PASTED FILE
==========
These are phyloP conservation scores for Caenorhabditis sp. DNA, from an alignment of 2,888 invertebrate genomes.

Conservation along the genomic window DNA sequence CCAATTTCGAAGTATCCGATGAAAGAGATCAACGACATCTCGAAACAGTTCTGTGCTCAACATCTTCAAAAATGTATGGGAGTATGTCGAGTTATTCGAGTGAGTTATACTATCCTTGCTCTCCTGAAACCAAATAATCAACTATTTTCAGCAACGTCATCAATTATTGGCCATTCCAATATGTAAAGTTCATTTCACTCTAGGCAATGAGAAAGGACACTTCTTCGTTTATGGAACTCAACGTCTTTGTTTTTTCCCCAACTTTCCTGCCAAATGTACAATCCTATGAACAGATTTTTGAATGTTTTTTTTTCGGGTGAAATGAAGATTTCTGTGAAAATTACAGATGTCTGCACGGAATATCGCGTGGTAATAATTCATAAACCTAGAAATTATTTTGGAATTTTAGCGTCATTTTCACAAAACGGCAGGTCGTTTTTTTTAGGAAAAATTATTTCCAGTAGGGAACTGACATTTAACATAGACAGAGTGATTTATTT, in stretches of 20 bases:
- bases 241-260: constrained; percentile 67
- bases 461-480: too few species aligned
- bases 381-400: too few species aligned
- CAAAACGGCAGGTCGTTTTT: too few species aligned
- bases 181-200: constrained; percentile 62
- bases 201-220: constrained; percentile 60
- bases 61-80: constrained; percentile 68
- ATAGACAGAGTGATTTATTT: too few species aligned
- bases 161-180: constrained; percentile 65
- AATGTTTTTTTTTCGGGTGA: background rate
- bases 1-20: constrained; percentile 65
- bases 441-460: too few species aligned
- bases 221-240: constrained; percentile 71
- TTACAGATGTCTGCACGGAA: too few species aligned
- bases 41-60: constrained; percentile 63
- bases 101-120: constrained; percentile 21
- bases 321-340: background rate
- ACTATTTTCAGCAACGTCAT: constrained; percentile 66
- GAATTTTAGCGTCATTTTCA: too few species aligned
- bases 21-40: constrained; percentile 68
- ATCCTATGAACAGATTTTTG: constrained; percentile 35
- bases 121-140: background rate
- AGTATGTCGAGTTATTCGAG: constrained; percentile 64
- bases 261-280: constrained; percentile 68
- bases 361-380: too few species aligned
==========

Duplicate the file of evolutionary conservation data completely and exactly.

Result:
These are phyloP conservation scores for Caenorhabditis sp. DNA, from an alignment of 2,888 invertebrate genomes.

Conservation along the genomic window DNA sequence CCAATTTCGAAGTATCCGATGAAAGAGATCAACGACATCTCGAAACAGTTCTGTGCTCAACATCTTCAAAAATGTATGGGAGTATGTCGAGTTATTCGAGTGAGTTATACTATCCTTGCTCTCCTGAAACCAAATAATCAACTATTTTCAGCAACGTCATCAATTATTGGCCATTCCAATATGTAAAGTTCATTTCACTCTAGGCAATGAGAAAGGACACTTCTTCGTTTATGGAACTCAACGTCTTTGTTTTTTCCCCAACTTTCCTGCCAAATGTACAATCCTATGAACAGATTTTTGAATGTTTTTTTTTCGGGTGAAATGAAGATTTCTGTGAAAATTACAGATGTCTGCACGGAATATCGCGTGGTAATAATTCATAAACCTAGAAATTATTTTGGAATTTTAGCGTCATTTTCACAAAACGGCAGGTCGTTTTTTTTAGGAAAAATTATTTCCAGTAGGGAACTGACATTTAACATAGACAGAGTGATTTATTT, in stretches of 20 bases:
- bases 241-260: constrained; percentile 67
- bases 461-480: too few species aligned
- bases 381-400: too few species aligned
- CAAAACGGCAGGTCGTTTTT: too few species aligned
- bases 181-200: constrained; percentile 62
- bases 201-220: constrained; percentile 60
- bases 61-80: constrained; percentile 68
- ATAGACAGAGTGATTTATTT: too few species aligned
- bases 161-180: constrained; percentile 65
- AATGTTTTTTTTTCGGGTGA: background rate
- bases 1-20: constrained; percentile 65
- bases 441-460: too few species aligned
- bases 221-240: constrained; percentile 71
- TTACAGATGTCTGCACGGAA: too few species aligned
- bases 41-60: constrained; percentile 63
- bases 101-120: constrained; percentile 21
- bases 321-340: background rate
- ACTATTTTCAGCAACGTCAT: constrained; percentile 66
- GAATTTTAGCGTCATTTTCA: too few species aligned
- bases 21-40: constrained; percentile 68
- ATCCTATGAACAGATTTTTG: constrained; percentile 35
- bases 121-140: background rate
- AGTATGTCGAGTTATTCGAG: constrained; percentile 64
- bases 261-280: constrained; percentile 68
- bases 361-380: too few species aligned